Comikaze Report - A Look at Batgirl: Spoiled
by BatmAngelus

Stephanie Brown might be absent from the New 52, but that hasn’t stopped a team of devoted and talented fans from bringing Stephanie's Batgirl to life in an upcoming webseries titled Batgirl: Spoiled

The cast and crew of the show attended the 2012 Comikaze on Saturday, September 15, performing in a live stunt show on the main stage before hosting a Q&A panel that screened a preview cut of the first episode.

The Stunt Show

The show opened with Batgirl (actress, producer, and co-creator, Marisha Ray) attempting to protect the Scroll of Destiny from an army of ninjas, lead by ex-Batgirl Cassandra Cain (Jenny Chang) and a sharp-toothed man (Movement Director Paradox Pollack).  Despite putting up a good fight, Batgirl was nearly defeated until Catwoman (Robin Sol) arrived on the scene, fought off the remaining ninjas, and took the Scroll for herself.


Soon, the cast returned to the stage, with Paradox Pollack leading the rest of the show.  Clearly no stranger to fight choreography, Pollack has worked as a choreographer in a number of major movies including Star Trek, Thor, and Snow White and the Huntsman and was described, by Robin Sol, as the man who "taught Thor how to wield his hammer."  His contribution has helped make the fight scenes in Batgirl: Spoiled look more professional than the average superhero fan film.

The cast repeated the opening fight scene a couple more times, in slower motion, while Pollack pushed for audience participation, having the fans cheer for Stephanie and say “Pow!  Crack!” whenever one character hit another. 


In between fights, Pollack taught a few fight moves to the audience members, as well as “Stake-Out Yoga,” which he had created as a way for Stephanie to keep herself in shape during her long stakeouts in Gotham City.  At the end, he invited a few audience members to come on stage to demonstrate their newly acquired fighting skills with the cast.  

As a result, comic book fans were treated to a Robin vs. Batgirl fight when a young cosplayer, dressed as Damian Wayne’s Robin, went head to head against Marisha Ray’s Batgirl.  For the purpose of the demonstration (and possibly, due to Damian's childhood League of Assassins training), the son of Batman and Talia won the battle.

Wrapping up the show, Paradox Pollack took the opportunity to encourage all audience members, young and old, to pursue creativity in their lives, as well as inspire others to create.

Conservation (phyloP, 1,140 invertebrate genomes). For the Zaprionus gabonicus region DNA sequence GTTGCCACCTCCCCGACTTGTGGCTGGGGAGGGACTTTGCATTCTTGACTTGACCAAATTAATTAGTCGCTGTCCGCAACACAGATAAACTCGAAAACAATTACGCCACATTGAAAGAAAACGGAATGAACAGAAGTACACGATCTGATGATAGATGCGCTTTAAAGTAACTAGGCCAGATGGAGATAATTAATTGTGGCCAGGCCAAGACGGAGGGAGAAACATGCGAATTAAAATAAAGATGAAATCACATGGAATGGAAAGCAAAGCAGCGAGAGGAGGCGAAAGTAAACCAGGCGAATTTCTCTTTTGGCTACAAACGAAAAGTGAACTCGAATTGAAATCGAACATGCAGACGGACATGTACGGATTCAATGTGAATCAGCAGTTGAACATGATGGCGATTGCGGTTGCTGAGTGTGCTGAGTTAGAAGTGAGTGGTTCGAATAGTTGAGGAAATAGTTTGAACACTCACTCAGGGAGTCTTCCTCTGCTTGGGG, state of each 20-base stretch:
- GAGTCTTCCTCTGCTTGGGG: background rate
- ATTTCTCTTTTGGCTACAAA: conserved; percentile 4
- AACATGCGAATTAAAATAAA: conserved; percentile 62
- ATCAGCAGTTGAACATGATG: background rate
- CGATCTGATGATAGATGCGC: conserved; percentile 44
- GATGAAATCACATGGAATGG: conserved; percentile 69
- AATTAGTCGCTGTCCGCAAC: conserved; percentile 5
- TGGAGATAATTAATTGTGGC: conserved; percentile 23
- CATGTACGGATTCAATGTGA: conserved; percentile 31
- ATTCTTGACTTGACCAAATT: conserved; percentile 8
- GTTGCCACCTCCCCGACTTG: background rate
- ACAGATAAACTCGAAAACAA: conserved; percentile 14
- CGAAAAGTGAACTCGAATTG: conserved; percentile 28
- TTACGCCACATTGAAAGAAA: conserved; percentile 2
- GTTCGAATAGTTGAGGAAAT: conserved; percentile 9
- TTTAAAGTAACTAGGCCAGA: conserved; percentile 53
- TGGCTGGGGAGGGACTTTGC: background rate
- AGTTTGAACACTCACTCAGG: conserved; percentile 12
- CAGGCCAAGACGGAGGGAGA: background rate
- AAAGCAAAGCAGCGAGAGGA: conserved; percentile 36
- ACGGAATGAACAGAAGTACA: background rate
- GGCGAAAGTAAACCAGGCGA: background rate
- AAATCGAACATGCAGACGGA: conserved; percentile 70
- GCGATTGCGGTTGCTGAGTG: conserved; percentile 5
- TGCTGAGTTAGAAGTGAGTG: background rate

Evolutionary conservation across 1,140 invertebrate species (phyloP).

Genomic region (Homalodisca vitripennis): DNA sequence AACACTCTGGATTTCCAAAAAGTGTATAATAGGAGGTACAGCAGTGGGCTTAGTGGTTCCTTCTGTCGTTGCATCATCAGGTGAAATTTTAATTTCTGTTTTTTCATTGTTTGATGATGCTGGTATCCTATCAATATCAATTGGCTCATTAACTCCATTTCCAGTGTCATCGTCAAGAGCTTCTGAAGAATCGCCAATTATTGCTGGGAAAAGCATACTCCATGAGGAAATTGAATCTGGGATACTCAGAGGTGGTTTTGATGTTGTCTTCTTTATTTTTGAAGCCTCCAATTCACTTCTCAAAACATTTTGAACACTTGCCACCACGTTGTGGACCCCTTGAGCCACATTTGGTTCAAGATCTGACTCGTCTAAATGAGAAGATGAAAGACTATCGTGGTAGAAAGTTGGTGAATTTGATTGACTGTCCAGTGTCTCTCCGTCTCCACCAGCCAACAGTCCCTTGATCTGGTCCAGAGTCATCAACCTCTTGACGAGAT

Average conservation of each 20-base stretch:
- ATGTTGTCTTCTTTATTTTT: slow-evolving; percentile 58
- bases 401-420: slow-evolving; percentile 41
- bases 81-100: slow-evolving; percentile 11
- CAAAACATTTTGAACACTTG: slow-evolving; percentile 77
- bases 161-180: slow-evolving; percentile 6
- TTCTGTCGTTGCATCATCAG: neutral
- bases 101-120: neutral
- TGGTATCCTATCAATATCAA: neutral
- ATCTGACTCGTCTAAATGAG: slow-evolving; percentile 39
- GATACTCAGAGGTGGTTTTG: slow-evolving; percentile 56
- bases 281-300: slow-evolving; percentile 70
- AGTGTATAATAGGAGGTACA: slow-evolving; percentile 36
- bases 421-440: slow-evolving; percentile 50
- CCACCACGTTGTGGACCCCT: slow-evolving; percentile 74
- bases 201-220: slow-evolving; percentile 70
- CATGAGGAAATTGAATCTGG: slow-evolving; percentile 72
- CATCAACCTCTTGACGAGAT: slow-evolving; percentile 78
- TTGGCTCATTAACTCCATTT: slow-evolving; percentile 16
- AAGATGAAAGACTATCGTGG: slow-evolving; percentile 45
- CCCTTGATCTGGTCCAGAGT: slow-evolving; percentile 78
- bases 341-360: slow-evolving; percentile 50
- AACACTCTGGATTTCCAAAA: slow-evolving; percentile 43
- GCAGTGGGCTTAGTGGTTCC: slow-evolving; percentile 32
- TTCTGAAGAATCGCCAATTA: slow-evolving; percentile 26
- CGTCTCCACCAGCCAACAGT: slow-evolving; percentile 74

Overall, the stunt show was a treat for fans to see their favorite characters fight on stage and a great glimpse at the hard work and dedication that the cast and crew have delivered to Batgirl: Spoiled.

The Preview Episode

An hour after the stunt show wrapped up, Comikaze hosted a private screening, where attendees were treated to a preview cut of the first episode, a week before its premiere online.

Without giving away story details, the episode ran about 12 minutes long and featured some familiar faces in the Batman universe, as well as a creepy, new villain created for the show.  While the first half of the webisode is lighthearted and true to the Bryan Miller comics, the second half takes a much darker and more violent turn.

Fans may have seen the series trailer on YouTube (link at the bottom of the page), which was uploaded on August 6.  While Batgirl was completely silent in the video, fans of the Bryan Q. Miller run will be pleased to find that Stephanie’s quips and sense of humor have been faithfully translated into the series and brought to life by actress Marisha Ray.  Also, the fight scenes in the episode were definitely more intense and brutal than the fight scenes in the trailer.

The screening was met with applause and, when the Q&A was over, fans were treated to an encore presentation.

The Q&A Panel 

After the screening, co-creator and executive producer Sax Carr thanked the attendees, describing Batgirl: Spoiled as a “project of passion for a little over a year."  The idea of the show started at the 2011 San Diego Comic Con, when Carr met Marisha Ray and decided to work with her on a webseries project set in the Batman universe.  Their original idea was to follow the Gotham City Sirens, which consist of Catwoman, Poison Ivy, and Harley Quinn (played by Gotham Public Works's Tara Strand, who's also the lead costumer for the series and was part of the panel on Saturday).  

Carr and Ray later decided, however, to focus on one protagonist, instead of three.  Someone who could interact with the other figures in Gotham and evolve over the course of the series.  To them, the best choice was Stephanie Brown, whose character lended herself to a journey of self discovery that they wanted to explore.

"Each episode focuses on Batgirl teaming up with another famous Gothamite to explore who she is.  She meets all the major women of Gotham and more.  And we decided that was a better way to do it than trying to split focus on the Sirens.  And the Sirens happen to be a major player in this anyway, so it worked out great," said Carr.

"You’ll get to see Batgirl in a lot of constructs, because exploring herself is about finding other people in Gotham that she can mirror off of.  She’s still young and she still wants to find mentors or reject mentors, so each episode’s going to play to that.  Oracle’s still going to be here.  Batman makes an appearance in an upcoming episode.  We’re going to have him available in little snippets, but it’s really about Batgirl going, ‘Okay, who haven’t I learned from yet?’

“Playing on the title Batgirl: Spoiled, what if the idea of being Batgirl, what if the idea of following Batman’s rules wasn’t as perfect as she thought it was?  And she has to decide, is she going to commit to this?  Is she going to be part of the Bat-family or is she not?”